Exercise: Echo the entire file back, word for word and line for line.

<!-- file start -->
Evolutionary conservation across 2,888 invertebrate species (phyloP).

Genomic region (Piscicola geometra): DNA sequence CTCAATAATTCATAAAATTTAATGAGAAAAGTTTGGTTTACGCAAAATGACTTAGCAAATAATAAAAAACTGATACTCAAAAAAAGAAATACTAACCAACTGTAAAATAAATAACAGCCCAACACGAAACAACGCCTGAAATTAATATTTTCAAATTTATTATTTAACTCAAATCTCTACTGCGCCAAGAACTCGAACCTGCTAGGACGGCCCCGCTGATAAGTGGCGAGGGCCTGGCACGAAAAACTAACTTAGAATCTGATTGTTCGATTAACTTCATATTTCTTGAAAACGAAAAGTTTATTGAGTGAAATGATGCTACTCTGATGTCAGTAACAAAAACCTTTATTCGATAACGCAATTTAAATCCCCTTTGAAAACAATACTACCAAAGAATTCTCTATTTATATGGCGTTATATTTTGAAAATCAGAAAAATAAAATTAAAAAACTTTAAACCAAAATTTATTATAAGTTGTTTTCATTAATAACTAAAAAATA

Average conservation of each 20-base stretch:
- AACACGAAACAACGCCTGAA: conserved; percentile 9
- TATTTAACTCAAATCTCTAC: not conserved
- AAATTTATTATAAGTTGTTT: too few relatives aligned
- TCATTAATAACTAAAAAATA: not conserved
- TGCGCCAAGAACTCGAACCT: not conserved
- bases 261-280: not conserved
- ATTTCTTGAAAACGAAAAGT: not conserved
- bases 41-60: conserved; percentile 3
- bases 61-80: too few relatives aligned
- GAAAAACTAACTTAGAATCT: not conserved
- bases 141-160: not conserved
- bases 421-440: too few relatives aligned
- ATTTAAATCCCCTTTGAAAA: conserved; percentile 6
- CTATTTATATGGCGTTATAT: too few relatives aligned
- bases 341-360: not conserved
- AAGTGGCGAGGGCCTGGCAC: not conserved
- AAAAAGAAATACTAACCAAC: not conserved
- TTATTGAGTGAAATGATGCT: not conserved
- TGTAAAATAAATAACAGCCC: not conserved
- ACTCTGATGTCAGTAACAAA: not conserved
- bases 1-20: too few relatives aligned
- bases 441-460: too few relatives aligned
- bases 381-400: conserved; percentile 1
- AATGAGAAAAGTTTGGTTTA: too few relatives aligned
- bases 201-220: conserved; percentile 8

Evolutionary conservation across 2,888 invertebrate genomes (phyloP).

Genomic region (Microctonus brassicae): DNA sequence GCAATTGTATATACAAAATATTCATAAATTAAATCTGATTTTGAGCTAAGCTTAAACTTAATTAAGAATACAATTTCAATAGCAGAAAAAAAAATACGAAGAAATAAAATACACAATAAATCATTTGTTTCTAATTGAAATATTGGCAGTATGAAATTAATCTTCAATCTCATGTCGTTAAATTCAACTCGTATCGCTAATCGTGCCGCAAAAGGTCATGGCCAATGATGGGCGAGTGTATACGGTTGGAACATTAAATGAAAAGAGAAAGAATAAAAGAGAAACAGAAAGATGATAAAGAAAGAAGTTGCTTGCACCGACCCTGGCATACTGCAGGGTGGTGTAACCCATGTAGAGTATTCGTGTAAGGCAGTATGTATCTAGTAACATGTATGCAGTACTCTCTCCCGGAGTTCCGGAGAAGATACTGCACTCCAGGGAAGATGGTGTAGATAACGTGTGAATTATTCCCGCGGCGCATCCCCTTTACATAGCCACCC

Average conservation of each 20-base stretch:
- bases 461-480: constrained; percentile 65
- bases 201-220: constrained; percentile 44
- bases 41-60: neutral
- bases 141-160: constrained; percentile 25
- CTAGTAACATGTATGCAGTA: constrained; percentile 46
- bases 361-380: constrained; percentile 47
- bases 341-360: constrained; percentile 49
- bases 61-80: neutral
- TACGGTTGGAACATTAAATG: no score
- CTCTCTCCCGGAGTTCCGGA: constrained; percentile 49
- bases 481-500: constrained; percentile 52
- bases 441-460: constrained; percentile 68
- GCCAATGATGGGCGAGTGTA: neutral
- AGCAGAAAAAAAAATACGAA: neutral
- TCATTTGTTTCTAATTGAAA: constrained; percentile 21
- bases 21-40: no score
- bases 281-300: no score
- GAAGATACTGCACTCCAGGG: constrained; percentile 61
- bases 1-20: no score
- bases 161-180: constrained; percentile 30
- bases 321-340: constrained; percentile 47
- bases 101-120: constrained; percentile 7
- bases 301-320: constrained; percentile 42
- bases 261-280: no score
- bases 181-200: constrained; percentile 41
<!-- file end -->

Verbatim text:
Evolutionary conservation across 2,888 invertebrate species (phyloP).

Genomic region (Piscicola geometra): DNA sequence CTCAATAATTCATAAAATTTAATGAGAAAAGTTTGGTTTACGCAAAATGACTTAGCAAATAATAAAAAACTGATACTCAAAAAAAGAAATACTAACCAACTGTAAAATAAATAACAGCCCAACACGAAACAACGCCTGAAATTAATATTTTCAAATTTATTATTTAACTCAAATCTCTACTGCGCCAAGAACTCGAACCTGCTAGGACGGCCCCGCTGATAAGTGGCGAGGGCCTGGCACGAAAAACTAACTTAGAATCTGATTGTTCGATTAACTTCATATTTCTTGAAAACGAAAAGTTTATTGAGTGAAATGATGCTACTCTGATGTCAGTAACAAAAACCTTTATTCGATAACGCAATTTAAATCCCCTTTGAAAACAATACTACCAAAGAATTCTCTATTTATATGGCGTTATATTTTGAAAATCAGAAAAATAAAATTAAAAAACTTTAAACCAAAATTTATTATAAGTTGTTTTCATTAATAACTAAAAAATA

Average conservation of each 20-base stretch:
- AACACGAAACAACGCCTGAA: conserved; percentile 9
- TATTTAACTCAAATCTCTAC: not conserved
- AAATTTATTATAAGTTGTTT: too few relatives aligned
- TCATTAATAACTAAAAAATA: not conserved
- TGCGCCAAGAACTCGAACCT: not conserved
- bases 261-280: not conserved
- ATTTCTTGAAAACGAAAAGT: not conserved
- bases 41-60: conserved; percentile 3
- bases 61-80: too few relatives aligned
- GAAAAACTAACTTAGAATCT: not conserved
- bases 141-160: not conserved
- bases 421-440: too few relatives aligned
- ATTTAAATCCCCTTTGAAAA: conserved; percentile 6
- CTATTTATATGGCGTTATAT: too few relatives aligned
- bases 341-360: not conserved
- AAGTGGCGAGGGCCTGGCAC: not conserved
- AAAAAGAAATACTAACCAAC: not conserved
- TTATTGAGTGAAATGATGCT: not conserved
- TGTAAAATAAATAACAGCCC: not conserved
- ACTCTGATGTCAGTAACAAA: not conserved
- bases 1-20: too few relatives aligned
- bases 441-460: too few relatives aligned
- bases 381-400: conserved; percentile 1
- AATGAGAAAAGTTTGGTTTA: too few relatives aligned
- bases 201-220: conserved; percentile 8

Evolutionary conservation across 2,888 invertebrate genomes (phyloP).

Genomic region (Microctonus brassicae): DNA sequence GCAATTGTATATACAAAATATTCATAAATTAAATCTGATTTTGAGCTAAGCTTAAACTTAATTAAGAATACAATTTCAATAGCAGAAAAAAAAATACGAAGAAATAAAATACACAATAAATCATTTGTTTCTAATTGAAATATTGGCAGTATGAAATTAATCTTCAATCTCATGTCGTTAAATTCAACTCGTATCGCTAATCGTGCCGCAAAAGGTCATGGCCAATGATGGGCGAGTGTATACGGTTGGAACATTAAATGAAAAGAGAAAGAATAAAAGAGAAACAGAAAGATGATAAAGAAAGAAGTTGCTTGCACCGACCCTGGCATACTGCAGGGTGGTGTAACCCATGTAGAGTATTCGTGTAAGGCAGTATGTATCTAGTAACATGTATGCAGTACTCTCTCCCGGAGTTCCGGAGAAGATACTGCACTCCAGGGAAGATGGTGTAGATAACGTGTGAATTATTCCCGCGGCGCATCCCCTTTACATAGCCACCC

Average conservation of each 20-base stretch:
- bases 461-480: constrained; percentile 65
- bases 201-220: constrained; percentile 44
- bases 41-60: neutral
- bases 141-160: constrained; percentile 25
- CTAGTAACATGTATGCAGTA: constrained; percentile 46
- bases 361-380: constrained; percentile 47
- bases 341-360: constrained; percentile 49
- bases 61-80: neutral
- TACGGTTGGAACATTAAATG: no score
- CTCTCTCCCGGAGTTCCGGA: constrained; percentile 49
- bases 481-500: constrained; percentile 52
- bases 441-460: constrained; percentile 68
- GCCAATGATGGGCGAGTGTA: neutral
- AGCAGAAAAAAAAATACGAA: neutral
- TCATTTGTTTCTAATTGAAA: constrained; percentile 21
- bases 21-40: no score
- bases 281-300: no score
- GAAGATACTGCACTCCAGGG: constrained; percentile 61
- bases 1-20: no score
- bases 161-180: constrained; percentile 30
- bases 321-340: constrained; percentile 47
- bases 101-120: constrained; percentile 7
- bases 301-320: constrained; percentile 42
- bases 261-280: no score
- bases 181-200: constrained; percentile 41